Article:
How to Talk to Girls at Parties

Rather than an avant-garde rebellion, the strongest titles on offer were all about the struggle for basic human decency, tenderness and the need for inter-subjective understanding. Winner of the Best Documentary Award went to Ziad Kalthoum’s Taste of Cement, a film about the plight of the Syrian refugees who help to construct skyscrapers in Beirut but are prevented from ever leaving the building site. Direct from Venice, Chinese artist Ai Weiwei’s Human Flow about the global refugee crisis also screened. Winner of the Best International Feature Award went to Zambian-born Welsh director Rungano Nyoni’s I Am Not a Witch. Alongside Agnès Varda’s wonderfully life-affirming documentary Faces, Places (Visages, Villages), Nyoni’s debut feature was an absolute highlight for me, as both titles have been with other festival critics 3.

Faces, Places is the result of Varda working with French street artist and photographer, JR. JR’s art involves the unofficial posting of large black-and-white photographs in public spaces.  As both are sensitive to the significance of capturing bodies in space, the pair decide to collaborate. They travel together throughout the French countryside in one of JR’s custom made vans (a van that is shaped like a camera, allowing for immediate photo-booth style snapping and printing). They take photographs of the different people that they visit, also recording their stories. JR and his crew then plaster large-scale portraits of the film’s subjects against the walls of buildings or whatever surface they can find. This process (as well as the filming of people’s reactions to seeing themselves transformed into a façade) makes for the loose structure of this remarkable film.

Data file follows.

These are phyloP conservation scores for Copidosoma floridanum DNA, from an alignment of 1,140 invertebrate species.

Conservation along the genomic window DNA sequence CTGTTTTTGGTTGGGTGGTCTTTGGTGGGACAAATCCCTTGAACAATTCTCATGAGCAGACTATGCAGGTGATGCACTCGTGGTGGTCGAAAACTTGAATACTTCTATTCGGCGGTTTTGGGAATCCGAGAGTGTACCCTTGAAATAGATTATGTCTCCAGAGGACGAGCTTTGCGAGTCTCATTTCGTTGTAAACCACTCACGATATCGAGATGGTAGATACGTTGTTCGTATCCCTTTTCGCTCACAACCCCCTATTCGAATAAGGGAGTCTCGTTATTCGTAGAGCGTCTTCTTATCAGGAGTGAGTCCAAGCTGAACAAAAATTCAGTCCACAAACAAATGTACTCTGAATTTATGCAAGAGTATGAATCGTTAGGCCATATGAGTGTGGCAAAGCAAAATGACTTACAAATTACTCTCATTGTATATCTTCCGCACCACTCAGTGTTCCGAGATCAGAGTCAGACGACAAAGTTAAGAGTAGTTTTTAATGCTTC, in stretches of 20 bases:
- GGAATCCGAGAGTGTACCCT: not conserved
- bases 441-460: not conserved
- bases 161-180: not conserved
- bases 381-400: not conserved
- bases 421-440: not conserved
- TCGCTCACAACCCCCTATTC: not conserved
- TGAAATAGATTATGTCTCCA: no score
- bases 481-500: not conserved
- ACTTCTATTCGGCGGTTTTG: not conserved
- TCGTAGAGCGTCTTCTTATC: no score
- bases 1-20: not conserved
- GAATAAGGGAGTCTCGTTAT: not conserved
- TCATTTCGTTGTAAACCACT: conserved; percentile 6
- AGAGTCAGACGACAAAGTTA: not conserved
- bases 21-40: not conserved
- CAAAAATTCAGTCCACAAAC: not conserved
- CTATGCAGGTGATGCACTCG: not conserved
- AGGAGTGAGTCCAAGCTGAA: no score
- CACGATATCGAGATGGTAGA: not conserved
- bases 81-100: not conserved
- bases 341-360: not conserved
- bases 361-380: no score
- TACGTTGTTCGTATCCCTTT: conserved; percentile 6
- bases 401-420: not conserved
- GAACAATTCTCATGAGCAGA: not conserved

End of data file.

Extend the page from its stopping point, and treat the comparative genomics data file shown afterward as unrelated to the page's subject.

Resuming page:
As Varda comments, JR’s work allows her to “meet new faces, and photograph them, so they don’t fall down the holes in my memory”. Varda’s presence in the film endows JR’s work with a larger narrative that is as much about the passing of time (indeed, Varda’s time) as it is about the duo talking and taking pictures in the present. Now 89, Varda cannot physically climb up the scaffold or the stairs that JR leaps up. She is a crucial part of the process nonetheless, helping to compose and frame the photographs of people and animals, as well as the flow of the film. She directs from the sidelines, piercing your heart with her memories, her quiet intelligence and her insight.

In true Varda fashion, Faces, Places is as much a self-portrait of the artist(s) as it is an extension of JR’s practice. An elegiac thread runs throughout the film, as Varda talks frankly about her age and the inevitability of death. The film itself is never maudlin, though. It is too much a paean to life and locality for that. Varda and JR’s sensitivity to the passage of time and to all that occurs between the breaths is illustrated, beautifully, upon the beaches of Normandy. Here, a young Varda had once photographed her friend, the late photographer Guy Bourdin. JR and the crew find the perfect place for a re-creation of Varda’s photograph. They plaster the young Guy across the side of a German bunker that has fallen from the cliffs onto the beach. When JR and Varda return the next day, they discover that the tide has washed their mural away. “Ephemeral art is my stock in trade,” JR comments. The pair are seated together on the beach. Soon, the winds pick up the sand that surrounds them. Varda muses that the wind may take them too … their film might not be completed. The winds die down. The tide moves out. JR and Varda move on.

Faces, Places (2017)